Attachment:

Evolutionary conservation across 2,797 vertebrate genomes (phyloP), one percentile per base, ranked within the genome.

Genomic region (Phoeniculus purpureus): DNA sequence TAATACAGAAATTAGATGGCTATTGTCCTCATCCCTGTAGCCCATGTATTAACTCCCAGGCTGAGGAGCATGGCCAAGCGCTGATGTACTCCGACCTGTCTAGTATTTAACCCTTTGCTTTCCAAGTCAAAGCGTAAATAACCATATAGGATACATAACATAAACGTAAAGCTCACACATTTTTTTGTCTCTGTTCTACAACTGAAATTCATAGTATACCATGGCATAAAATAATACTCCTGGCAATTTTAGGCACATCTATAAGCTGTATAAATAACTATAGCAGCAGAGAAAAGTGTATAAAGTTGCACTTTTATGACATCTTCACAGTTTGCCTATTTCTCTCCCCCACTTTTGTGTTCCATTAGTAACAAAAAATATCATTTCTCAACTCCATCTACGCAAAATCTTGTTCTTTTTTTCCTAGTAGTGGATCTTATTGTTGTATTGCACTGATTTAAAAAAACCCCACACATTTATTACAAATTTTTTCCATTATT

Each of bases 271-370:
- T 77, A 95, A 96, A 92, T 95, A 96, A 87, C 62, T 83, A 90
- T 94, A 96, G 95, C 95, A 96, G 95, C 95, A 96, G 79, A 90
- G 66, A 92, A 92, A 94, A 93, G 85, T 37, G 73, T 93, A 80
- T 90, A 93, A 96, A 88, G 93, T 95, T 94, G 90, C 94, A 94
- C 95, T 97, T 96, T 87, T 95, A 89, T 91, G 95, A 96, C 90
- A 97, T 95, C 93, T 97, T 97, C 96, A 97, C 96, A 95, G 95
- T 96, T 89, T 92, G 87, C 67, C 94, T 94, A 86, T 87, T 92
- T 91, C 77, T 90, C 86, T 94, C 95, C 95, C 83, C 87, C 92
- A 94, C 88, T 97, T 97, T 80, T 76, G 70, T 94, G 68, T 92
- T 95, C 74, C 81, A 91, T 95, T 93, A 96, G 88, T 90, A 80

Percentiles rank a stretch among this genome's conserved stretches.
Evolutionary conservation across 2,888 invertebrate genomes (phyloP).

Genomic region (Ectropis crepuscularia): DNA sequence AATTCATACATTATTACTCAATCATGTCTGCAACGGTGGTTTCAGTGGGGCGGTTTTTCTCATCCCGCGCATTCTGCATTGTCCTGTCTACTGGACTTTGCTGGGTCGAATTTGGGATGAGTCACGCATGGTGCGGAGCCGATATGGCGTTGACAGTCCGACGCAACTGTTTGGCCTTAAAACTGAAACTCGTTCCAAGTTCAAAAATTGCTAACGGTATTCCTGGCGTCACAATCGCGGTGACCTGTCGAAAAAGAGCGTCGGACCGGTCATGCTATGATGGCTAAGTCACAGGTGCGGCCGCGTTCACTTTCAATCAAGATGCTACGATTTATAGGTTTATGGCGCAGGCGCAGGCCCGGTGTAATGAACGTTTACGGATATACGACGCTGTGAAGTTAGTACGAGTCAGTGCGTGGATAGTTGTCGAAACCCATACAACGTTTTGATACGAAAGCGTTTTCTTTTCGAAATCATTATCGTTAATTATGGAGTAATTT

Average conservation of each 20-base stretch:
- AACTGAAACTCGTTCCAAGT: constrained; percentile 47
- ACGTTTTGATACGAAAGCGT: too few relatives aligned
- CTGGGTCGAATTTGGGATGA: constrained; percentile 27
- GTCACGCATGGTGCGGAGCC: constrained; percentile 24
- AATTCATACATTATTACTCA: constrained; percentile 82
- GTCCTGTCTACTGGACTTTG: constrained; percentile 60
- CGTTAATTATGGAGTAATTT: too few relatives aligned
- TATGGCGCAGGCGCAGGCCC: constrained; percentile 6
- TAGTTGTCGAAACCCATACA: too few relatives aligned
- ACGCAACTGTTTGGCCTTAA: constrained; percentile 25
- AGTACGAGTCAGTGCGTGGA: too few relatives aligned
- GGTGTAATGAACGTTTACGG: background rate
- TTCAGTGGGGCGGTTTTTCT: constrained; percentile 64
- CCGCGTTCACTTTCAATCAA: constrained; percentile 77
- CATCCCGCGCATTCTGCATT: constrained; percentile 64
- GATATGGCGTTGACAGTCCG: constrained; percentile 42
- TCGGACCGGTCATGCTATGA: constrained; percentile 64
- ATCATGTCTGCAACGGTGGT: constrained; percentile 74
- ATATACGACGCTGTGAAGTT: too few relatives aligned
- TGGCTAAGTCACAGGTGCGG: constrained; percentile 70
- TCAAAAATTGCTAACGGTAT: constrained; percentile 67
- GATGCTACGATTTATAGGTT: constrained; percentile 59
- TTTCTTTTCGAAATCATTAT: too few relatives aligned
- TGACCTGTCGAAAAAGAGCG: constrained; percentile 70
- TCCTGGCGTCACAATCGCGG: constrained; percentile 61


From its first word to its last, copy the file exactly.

Evolutionary conservation across 2,797 vertebrate genomes (phyloP), one percentile per base, ranked within the genome.

Genomic region (Phoeniculus purpureus): DNA sequence TAATACAGAAATTAGATGGCTATTGTCCTCATCCCTGTAGCCCATGTATTAACTCCCAGGCTGAGGAGCATGGCCAAGCGCTGATGTACTCCGACCTGTCTAGTATTTAACCCTTTGCTTTCCAAGTCAAAGCGTAAATAACCATATAGGATACATAACATAAACGTAAAGCTCACACATTTTTTTGTCTCTGTTCTACAACTGAAATTCATAGTATACCATGGCATAAAATAATACTCCTGGCAATTTTAGGCACATCTATAAGCTGTATAAATAACTATAGCAGCAGAGAAAAGTGTATAAAGTTGCACTTTTATGACATCTTCACAGTTTGCCTATTTCTCTCCCCCACTTTTGTGTTCCATTAGTAACAAAAAATATCATTTCTCAACTCCATCTACGCAAAATCTTGTTCTTTTTTTCCTAGTAGTGGATCTTATTGTTGTATTGCACTGATTTAAAAAAACCCCACACATTTATTACAAATTTTTTCCATTATT

Each of bases 271-370:
- T 77, A 95, A 96, A 92, T 95, A 96, A 87, C 62, T 83, A 90
- T 94, A 96, G 95, C 95, A 96, G 95, C 95, A 96, G 79, A 90
- G 66, A 92, A 92, A 94, A 93, G 85, T 37, G 73, T 93, A 80
- T 90, A 93, A 96, A 88, G 93, T 95, T 94, G 90, C 94, A 94
- C 95, T 97, T 96, T 87, T 95, A 89, T 91, G 95, A 96, C 90
- A 97, T 95, C 93, T 97, T 97, C 96, A 97, C 96, A 95, G 95
- T 96, T 89, T 92, G 87, C 67, C 94, T 94, A 86, T 87, T 92
- T 91, C 77, T 90, C 86, T 94, C 95, C 95, C 83, C 87, C 92
- A 94, C 88, T 97, T 97, T 80, T 76, G 70, T 94, G 68, T 92
- T 95, C 74, C 81, A 91, T 95, T 93, A 96, G 88, T 90, A 80

Percentiles rank a stretch among this genome's conserved stretches.
Evolutionary conservation across 2,888 invertebrate genomes (phyloP).

Genomic region (Ectropis crepuscularia): DNA sequence AATTCATACATTATTACTCAATCATGTCTGCAACGGTGGTTTCAGTGGGGCGGTTTTTCTCATCCCGCGCATTCTGCATTGTCCTGTCTACTGGACTTTGCTGGGTCGAATTTGGGATGAGTCACGCATGGTGCGGAGCCGATATGGCGTTGACAGTCCGACGCAACTGTTTGGCCTTAAAACTGAAACTCGTTCCAAGTTCAAAAATTGCTAACGGTATTCCTGGCGTCACAATCGCGGTGACCTGTCGAAAAAGAGCGTCGGACCGGTCATGCTATGATGGCTAAGTCACAGGTGCGGCCGCGTTCACTTTCAATCAAGATGCTACGATTTATAGGTTTATGGCGCAGGCGCAGGCCCGGTGTAATGAACGTTTACGGATATACGACGCTGTGAAGTTAGTACGAGTCAGTGCGTGGATAGTTGTCGAAACCCATACAACGTTTTGATACGAAAGCGTTTTCTTTTCGAAATCATTATCGTTAATTATGGAGTAATTT

Average conservation of each 20-base stretch:
- AACTGAAACTCGTTCCAAGT: constrained; percentile 47
- ACGTTTTGATACGAAAGCGT: too few relatives aligned
- CTGGGTCGAATTTGGGATGA: constrained; percentile 27
- GTCACGCATGGTGCGGAGCC: constrained; percentile 24
- AATTCATACATTATTACTCA: constrained; percentile 82
- GTCCTGTCTACTGGACTTTG: constrained; percentile 60
- CGTTAATTATGGAGTAATTT: too few relatives aligned
- TATGGCGCAGGCGCAGGCCC: constrained; percentile 6
- TAGTTGTCGAAACCCATACA: too few relatives aligned
- ACGCAACTGTTTGGCCTTAA: constrained; percentile 25
- AGTACGAGTCAGTGCGTGGA: too few relatives aligned
- GGTGTAATGAACGTTTACGG: background rate
- TTCAGTGGGGCGGTTTTTCT: constrained; percentile 64
- CCGCGTTCACTTTCAATCAA: constrained; percentile 77
- CATCCCGCGCATTCTGCATT: constrained; percentile 64
- GATATGGCGTTGACAGTCCG: constrained; percentile 42
- TCGGACCGGTCATGCTATGA: constrained; percentile 64
- ATCATGTCTGCAACGGTGGT: constrained; percentile 74
- ATATACGACGCTGTGAAGTT: too few relatives aligned
- TGGCTAAGTCACAGGTGCGG: constrained; percentile 70
- TCAAAAATTGCTAACGGTAT: constrained; percentile 67
- GATGCTACGATTTATAGGTT: constrained; percentile 59
- TTTCTTTTCGAAATCATTAT: too few relatives aligned
- TGACCTGTCGAAAAAGAGCG: constrained; percentile 70
- TCCTGGCGTCACAATCGCGG: constrained; percentile 61